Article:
If a spurned inventor is expected to seek recourse in the Patent Office when the application is still pending, this is often easier said than done. While sections 31(3) and (4) of the Patent Act provide for removing and adding inventors ("applicants"), and section 31(2) permits the Commissioner to resolve disputes between co-applicants about proceeding with an application, these provisions must be read in conjunction with section 6(1) of the Patent Rules and current Office practice. Section 6(1) prevents parties other than the "authorized correspondent"—the first-named inventor or a patent agent appointed by the recognized applicant—from communicating with the Office regarding prosecution or maintenance of an application. While this does not preclude correspondence with third parties about inventorship or title, the file history of the application in Drexan shows that the Office reversed a decision to add two inventors at their request, after the authorized correspondent objected to the change. While that reversal should not be considered precedential, the reason for reversal is not clear. In any event, the Federal Court found that the additional parties had not contributed to the invention. The Office's current position is that removal under section 31(3) only applies when there were originally joint applicants and it is one of the original joint applicants that is to be removed.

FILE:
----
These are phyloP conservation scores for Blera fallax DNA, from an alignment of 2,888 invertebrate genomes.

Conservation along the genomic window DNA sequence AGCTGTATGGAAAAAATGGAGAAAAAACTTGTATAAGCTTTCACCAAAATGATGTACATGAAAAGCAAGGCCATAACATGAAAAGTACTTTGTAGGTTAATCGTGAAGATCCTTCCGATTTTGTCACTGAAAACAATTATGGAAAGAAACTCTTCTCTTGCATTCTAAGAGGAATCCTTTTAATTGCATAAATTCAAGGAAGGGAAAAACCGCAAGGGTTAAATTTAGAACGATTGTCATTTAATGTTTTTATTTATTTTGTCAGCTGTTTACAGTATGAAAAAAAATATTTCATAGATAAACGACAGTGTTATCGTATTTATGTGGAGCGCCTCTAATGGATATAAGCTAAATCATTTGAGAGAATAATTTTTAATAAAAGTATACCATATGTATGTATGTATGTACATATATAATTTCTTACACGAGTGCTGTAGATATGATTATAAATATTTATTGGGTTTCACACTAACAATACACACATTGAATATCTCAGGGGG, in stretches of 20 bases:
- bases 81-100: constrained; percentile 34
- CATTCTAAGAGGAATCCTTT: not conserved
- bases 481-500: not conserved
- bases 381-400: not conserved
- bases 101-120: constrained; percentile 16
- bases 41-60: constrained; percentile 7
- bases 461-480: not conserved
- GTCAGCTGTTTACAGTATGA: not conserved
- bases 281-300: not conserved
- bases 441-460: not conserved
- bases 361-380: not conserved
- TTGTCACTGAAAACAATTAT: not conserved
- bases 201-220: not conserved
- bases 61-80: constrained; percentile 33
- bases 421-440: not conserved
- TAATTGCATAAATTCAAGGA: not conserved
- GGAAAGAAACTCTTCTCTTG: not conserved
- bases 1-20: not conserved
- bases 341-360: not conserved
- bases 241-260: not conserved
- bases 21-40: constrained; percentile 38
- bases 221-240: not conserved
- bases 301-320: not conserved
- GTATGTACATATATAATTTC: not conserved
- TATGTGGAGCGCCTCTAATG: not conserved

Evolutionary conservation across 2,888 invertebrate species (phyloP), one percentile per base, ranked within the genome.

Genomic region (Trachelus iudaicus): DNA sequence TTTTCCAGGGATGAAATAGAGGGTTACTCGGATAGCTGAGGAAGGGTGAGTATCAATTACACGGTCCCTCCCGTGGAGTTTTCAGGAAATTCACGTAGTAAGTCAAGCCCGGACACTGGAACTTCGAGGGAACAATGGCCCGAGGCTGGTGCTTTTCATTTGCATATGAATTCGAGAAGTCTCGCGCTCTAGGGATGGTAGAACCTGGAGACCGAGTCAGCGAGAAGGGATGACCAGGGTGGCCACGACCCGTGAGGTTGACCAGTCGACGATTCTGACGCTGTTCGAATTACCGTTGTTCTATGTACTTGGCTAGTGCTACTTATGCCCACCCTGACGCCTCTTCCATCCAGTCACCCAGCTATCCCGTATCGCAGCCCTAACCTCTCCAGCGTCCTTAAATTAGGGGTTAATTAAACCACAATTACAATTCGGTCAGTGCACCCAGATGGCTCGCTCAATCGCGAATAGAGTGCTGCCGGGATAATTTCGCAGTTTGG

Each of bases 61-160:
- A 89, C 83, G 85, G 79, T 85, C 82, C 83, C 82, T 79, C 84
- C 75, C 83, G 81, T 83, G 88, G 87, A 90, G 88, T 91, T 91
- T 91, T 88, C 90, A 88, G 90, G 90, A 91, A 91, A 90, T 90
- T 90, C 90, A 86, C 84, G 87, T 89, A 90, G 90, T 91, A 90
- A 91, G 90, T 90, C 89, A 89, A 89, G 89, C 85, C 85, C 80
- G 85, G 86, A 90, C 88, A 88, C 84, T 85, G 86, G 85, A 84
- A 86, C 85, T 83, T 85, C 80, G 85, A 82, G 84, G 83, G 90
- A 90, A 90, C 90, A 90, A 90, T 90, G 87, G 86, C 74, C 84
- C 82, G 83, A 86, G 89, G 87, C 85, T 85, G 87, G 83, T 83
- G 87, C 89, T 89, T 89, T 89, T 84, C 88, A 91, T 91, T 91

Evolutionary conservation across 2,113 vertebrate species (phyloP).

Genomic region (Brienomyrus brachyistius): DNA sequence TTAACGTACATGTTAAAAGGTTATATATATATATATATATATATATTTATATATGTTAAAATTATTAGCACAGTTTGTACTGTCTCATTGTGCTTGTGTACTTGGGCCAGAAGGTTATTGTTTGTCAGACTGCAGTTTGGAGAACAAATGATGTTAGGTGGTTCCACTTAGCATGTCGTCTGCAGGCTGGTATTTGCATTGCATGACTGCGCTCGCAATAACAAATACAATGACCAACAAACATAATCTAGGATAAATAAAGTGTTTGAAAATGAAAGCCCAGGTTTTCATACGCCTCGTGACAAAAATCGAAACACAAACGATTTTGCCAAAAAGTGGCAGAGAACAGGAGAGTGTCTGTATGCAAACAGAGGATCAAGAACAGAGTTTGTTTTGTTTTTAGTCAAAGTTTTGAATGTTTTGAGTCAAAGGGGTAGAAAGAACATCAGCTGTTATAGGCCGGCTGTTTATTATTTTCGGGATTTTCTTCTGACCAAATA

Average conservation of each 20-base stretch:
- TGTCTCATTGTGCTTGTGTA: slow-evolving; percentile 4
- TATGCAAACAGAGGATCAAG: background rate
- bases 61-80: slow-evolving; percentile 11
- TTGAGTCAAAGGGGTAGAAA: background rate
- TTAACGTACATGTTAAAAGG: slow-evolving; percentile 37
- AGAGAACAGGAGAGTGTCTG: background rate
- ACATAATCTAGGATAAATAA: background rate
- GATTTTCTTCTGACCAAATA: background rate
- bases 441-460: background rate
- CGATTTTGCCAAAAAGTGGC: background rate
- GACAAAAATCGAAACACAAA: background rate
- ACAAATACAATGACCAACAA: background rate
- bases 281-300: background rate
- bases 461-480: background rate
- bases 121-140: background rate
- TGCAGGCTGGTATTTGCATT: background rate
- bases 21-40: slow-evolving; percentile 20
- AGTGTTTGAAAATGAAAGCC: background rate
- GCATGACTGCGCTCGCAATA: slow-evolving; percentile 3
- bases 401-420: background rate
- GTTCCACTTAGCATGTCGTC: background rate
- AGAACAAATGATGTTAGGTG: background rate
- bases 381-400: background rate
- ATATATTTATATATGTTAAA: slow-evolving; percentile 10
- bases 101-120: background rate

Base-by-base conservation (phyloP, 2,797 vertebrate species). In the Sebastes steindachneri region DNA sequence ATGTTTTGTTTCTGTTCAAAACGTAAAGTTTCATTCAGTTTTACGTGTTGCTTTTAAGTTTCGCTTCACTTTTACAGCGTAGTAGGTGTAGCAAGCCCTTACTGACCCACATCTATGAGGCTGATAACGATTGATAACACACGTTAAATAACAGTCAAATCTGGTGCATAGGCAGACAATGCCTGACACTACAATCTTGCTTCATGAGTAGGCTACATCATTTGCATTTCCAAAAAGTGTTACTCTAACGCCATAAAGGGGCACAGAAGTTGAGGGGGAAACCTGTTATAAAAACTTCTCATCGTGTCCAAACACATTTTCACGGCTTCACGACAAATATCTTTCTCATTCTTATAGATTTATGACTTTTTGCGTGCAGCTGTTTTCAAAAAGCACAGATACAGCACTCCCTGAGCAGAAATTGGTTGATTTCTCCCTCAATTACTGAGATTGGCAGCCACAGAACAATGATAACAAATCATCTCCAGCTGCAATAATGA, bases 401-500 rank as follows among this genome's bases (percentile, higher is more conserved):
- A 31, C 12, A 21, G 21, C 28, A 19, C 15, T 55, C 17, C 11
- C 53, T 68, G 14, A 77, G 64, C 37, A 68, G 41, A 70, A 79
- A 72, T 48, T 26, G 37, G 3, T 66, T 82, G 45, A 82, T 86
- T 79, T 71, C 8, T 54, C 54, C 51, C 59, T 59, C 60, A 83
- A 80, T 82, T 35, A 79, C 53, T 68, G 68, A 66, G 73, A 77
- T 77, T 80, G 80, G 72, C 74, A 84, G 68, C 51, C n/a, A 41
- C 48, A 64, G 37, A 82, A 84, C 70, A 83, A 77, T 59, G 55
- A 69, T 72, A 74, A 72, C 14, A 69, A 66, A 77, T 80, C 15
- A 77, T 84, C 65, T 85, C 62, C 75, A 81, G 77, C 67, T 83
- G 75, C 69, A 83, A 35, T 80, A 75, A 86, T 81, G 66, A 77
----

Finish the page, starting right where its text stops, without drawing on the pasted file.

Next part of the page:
When neither the Federal Court nor the Patent Office by themselves appear to be a viable forum for relief in a case with disputed inventorship, an excluded inventor may need to consider a multi-pronged approach using the provincial superior courts, which have jurisdiction to rule on ownership of an invention. With a court order settling ownership of the invention in hand, the inventor may be able to gain control over a pending application in the Office.
As Cloutier demonstrates, it is incumbent on inventors who find themselves in inventorship or ownership disputes to take whatever steps possible to keep the patent application (or patent) alive pending resolution, because it is highly unlikely that the Court or Patent Office will able to restore patent rights once they have been irrevocably lost through operation of law. In urgent cases with looming Office deadlines, it is worth considering obtaining an interlocutory court order restricting what the current applicant can do to the application pending resolution of the dispute.
A version of this article was published by LexisNexis Canada in The Lawyers Weekly, 13 March 2015.